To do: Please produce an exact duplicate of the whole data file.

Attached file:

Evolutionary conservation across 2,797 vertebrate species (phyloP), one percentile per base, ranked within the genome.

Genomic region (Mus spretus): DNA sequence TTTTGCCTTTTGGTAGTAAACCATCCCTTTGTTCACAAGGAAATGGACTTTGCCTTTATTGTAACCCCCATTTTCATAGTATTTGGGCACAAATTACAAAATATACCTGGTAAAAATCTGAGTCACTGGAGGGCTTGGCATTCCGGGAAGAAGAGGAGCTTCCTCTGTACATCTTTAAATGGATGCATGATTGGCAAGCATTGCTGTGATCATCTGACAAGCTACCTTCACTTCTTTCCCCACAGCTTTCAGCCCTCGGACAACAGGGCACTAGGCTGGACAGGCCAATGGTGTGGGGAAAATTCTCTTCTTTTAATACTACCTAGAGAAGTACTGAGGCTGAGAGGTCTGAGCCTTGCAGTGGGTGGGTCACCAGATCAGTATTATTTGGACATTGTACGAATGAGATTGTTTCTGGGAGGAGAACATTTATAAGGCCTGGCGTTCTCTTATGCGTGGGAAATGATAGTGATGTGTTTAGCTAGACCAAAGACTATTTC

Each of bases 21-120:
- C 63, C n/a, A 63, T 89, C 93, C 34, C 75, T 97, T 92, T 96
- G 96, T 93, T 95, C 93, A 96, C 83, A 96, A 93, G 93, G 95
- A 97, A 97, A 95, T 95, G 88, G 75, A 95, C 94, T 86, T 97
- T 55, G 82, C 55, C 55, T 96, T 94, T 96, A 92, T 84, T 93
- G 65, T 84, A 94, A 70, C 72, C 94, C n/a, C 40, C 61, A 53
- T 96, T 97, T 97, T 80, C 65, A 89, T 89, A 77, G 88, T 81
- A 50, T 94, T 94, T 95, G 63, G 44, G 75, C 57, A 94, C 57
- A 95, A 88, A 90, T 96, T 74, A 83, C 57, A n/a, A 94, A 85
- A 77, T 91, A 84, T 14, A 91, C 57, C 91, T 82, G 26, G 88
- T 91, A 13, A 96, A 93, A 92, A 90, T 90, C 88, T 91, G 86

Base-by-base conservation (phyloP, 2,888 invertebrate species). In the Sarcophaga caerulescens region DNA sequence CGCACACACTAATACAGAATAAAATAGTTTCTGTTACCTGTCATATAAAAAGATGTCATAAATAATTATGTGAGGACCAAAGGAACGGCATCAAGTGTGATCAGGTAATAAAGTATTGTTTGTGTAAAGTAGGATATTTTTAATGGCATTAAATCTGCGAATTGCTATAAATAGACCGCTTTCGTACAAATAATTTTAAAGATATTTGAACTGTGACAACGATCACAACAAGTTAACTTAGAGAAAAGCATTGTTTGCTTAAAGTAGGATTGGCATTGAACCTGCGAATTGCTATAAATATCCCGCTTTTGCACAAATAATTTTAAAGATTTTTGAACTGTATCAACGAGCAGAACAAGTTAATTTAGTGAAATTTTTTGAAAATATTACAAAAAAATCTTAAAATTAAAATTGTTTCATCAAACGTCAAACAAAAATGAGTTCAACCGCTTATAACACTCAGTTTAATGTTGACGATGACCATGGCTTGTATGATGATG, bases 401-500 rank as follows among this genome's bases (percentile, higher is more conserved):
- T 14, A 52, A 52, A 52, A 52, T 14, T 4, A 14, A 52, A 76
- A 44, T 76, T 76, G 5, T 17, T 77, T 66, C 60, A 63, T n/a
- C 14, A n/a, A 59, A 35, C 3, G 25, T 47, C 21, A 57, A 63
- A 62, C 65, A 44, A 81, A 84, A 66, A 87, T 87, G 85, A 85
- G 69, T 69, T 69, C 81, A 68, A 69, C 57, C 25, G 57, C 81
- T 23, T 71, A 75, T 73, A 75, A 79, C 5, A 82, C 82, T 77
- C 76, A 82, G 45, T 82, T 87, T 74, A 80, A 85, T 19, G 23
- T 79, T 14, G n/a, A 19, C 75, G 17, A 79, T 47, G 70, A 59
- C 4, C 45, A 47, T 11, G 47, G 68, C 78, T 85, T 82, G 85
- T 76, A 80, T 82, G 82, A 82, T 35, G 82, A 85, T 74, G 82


Evolutionary conservation across 2,797 vertebrate species (phyloP), one percentile per base, ranked within the genome.

Genomic region (Mus spretus): DNA sequence TTTTGCCTTTTGGTAGTAAACCATCCCTTTGTTCACAAGGAAATGGACTTTGCCTTTATTGTAACCCCCATTTTCATAGTATTTGGGCACAAATTACAAAATATACCTGGTAAAAATCTGAGTCACTGGAGGGCTTGGCATTCCGGGAAGAAGAGGAGCTTCCTCTGTACATCTTTAAATGGATGCATGATTGGCAAGCATTGCTGTGATCATCTGACAAGCTACCTTCACTTCTTTCCCCACAGCTTTCAGCCCTCGGACAACAGGGCACTAGGCTGGACAGGCCAATGGTGTGGGGAAAATTCTCTTCTTTTAATACTACCTAGAGAAGTACTGAGGCTGAGAGGTCTGAGCCTTGCAGTGGGTGGGTCACCAGATCAGTATTATTTGGACATTGTACGAATGAGATTGTTTCTGGGAGGAGAACATTTATAAGGCCTGGCGTTCTCTTATGCGTGGGAAATGATAGTGATGTGTTTAGCTAGACCAAAGACTATTTC

Each of bases 21-120:
- C 63, C n/a, A 63, T 89, C 93, C 34, C 75, T 97, T 92, T 96
- G 96, T 93, T 95, C 93, A 96, C 83, A 96, A 93, G 93, G 95
- A 97, A 97, A 95, T 95, G 88, G 75, A 95, C 94, T 86, T 97
- T 55, G 82, C 55, C 55, T 96, T 94, T 96, A 92, T 84, T 93
- G 65, T 84, A 94, A 70, C 72, C 94, C n/a, C 40, C 61, A 53
- T 96, T 97, T 97, T 80, C 65, A 89, T 89, A 77, G 88, T 81
- A 50, T 94, T 94, T 95, G 63, G 44, G 75, C 57, A 94, C 57
- A 95, A 88, A 90, T 96, T 74, A 83, C 57, A n/a, A 94, A 85
- A 77, T 91, A 84, T 14, A 91, C 57, C 91, T 82, G 26, G 88
- T 91, A 13, A 96, A 93, A 92, A 90, T 90, C 88, T 91, G 86

Base-by-base conservation (phyloP, 2,888 invertebrate species). In the Sarcophaga caerulescens region DNA sequence CGCACACACTAATACAGAATAAAATAGTTTCTGTTACCTGTCATATAAAAAGATGTCATAAATAATTATGTGAGGACCAAAGGAACGGCATCAAGTGTGATCAGGTAATAAAGTATTGTTTGTGTAAAGTAGGATATTTTTAATGGCATTAAATCTGCGAATTGCTATAAATAGACCGCTTTCGTACAAATAATTTTAAAGATATTTGAACTGTGACAACGATCACAACAAGTTAACTTAGAGAAAAGCATTGTTTGCTTAAAGTAGGATTGGCATTGAACCTGCGAATTGCTATAAATATCCCGCTTTTGCACAAATAATTTTAAAGATTTTTGAACTGTATCAACGAGCAGAACAAGTTAATTTAGTGAAATTTTTTGAAAATATTACAAAAAAATCTTAAAATTAAAATTGTTTCATCAAACGTCAAACAAAAATGAGTTCAACCGCTTATAACACTCAGTTTAATGTTGACGATGACCATGGCTTGTATGATGATG, bases 401-500 rank as follows among this genome's bases (percentile, higher is more conserved):
- T 14, A 52, A 52, A 52, A 52, T 14, T 4, A 14, A 52, A 76
- A 44, T 76, T 76, G 5, T 17, T 77, T 66, C 60, A 63, T n/a
- C 14, A n/a, A 59, A 35, C 3, G 25, T 47, C 21, A 57, A 63
- A 62, C 65, A 44, A 81, A 84, A 66, A 87, T 87, G 85, A 85
- G 69, T 69, T 69, C 81, A 68, A 69, C 57, C 25, G 57, C 81
- T 23, T 71, A 75, T 73, A 75, A 79, C 5, A 82, C 82, T 77
- C 76, A 82, G 45, T 82, T 87, T 74, A 80, A 85, T 19, G 23
- T 79, T 14, G n/a, A 19, C 75, G 17, A 79, T 47, G 70, A 59
- C 4, C 45, A 47, T 11, G 47, G 68, C 78, T 85, T 82, G 85
- T 76, A 80, T 82, G 82, A 82, T 35, G 82, A 85, T 74, G 82